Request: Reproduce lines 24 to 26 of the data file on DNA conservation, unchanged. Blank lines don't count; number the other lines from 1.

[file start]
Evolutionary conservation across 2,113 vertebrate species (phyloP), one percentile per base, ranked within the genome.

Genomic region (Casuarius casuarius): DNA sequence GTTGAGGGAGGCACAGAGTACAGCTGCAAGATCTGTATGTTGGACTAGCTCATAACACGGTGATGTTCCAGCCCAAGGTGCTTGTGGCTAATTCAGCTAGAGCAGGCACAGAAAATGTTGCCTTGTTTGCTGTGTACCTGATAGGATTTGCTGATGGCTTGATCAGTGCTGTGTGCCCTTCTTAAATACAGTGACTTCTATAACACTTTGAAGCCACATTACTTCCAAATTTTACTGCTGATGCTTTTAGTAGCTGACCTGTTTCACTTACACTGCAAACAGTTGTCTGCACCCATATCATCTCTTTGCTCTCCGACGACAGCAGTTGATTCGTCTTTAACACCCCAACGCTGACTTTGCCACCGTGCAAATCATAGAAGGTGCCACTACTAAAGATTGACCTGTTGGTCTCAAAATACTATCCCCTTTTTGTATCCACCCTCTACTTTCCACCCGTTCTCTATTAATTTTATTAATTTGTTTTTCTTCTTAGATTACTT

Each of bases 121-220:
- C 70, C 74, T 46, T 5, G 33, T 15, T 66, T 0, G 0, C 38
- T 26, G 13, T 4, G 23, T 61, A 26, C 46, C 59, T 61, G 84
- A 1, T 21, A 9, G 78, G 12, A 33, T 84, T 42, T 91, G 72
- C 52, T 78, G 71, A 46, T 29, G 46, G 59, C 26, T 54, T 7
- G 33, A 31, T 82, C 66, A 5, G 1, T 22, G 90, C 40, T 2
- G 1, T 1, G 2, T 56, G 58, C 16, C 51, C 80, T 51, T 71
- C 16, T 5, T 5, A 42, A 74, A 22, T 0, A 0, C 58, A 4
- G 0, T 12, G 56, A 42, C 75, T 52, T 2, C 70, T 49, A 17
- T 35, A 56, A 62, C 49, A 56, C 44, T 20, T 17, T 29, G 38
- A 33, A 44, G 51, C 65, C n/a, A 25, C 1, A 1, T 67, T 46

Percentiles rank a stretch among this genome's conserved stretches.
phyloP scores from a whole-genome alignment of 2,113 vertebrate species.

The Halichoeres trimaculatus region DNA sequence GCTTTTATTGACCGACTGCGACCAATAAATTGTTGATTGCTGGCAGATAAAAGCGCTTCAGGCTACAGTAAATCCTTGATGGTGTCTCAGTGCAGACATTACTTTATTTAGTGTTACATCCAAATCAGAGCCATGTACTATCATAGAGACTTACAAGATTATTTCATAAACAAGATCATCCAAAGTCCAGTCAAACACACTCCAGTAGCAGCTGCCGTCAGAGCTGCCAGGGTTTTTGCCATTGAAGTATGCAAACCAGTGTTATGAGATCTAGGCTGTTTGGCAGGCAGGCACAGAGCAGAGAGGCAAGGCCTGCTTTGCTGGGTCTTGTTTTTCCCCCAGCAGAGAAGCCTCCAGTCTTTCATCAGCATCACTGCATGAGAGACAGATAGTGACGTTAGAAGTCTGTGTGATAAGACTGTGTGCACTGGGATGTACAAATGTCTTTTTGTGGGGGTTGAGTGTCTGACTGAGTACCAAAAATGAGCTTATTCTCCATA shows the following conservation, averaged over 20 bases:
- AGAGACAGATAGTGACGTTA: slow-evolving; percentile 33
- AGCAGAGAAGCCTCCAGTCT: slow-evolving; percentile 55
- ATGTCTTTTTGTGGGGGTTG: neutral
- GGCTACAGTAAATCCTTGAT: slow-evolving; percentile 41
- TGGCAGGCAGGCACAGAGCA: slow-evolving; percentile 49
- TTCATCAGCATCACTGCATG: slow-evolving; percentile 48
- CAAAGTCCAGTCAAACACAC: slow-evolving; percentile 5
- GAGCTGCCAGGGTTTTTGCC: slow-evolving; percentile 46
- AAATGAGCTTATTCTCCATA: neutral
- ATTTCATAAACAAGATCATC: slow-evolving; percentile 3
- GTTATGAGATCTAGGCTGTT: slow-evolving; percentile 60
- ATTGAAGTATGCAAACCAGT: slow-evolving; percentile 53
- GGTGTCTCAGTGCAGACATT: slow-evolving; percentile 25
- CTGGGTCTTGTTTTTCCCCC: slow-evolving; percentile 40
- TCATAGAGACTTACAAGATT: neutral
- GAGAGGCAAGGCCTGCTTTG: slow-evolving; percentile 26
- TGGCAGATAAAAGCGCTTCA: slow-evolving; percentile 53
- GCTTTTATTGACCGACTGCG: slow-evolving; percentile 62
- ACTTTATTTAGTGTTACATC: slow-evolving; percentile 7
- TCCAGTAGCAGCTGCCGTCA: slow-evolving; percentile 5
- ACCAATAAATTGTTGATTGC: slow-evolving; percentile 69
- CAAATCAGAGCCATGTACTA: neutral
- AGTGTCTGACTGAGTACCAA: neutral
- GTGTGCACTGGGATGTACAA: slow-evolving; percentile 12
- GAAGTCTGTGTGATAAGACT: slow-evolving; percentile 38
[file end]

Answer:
- GAGCTGCCAGGGTTTTTGCC: slow-evolving; percentile 46
- AAATGAGCTTATTCTCCATA: neutral
- ATTTCATAAACAAGATCATC: slow-evolving; percentile 3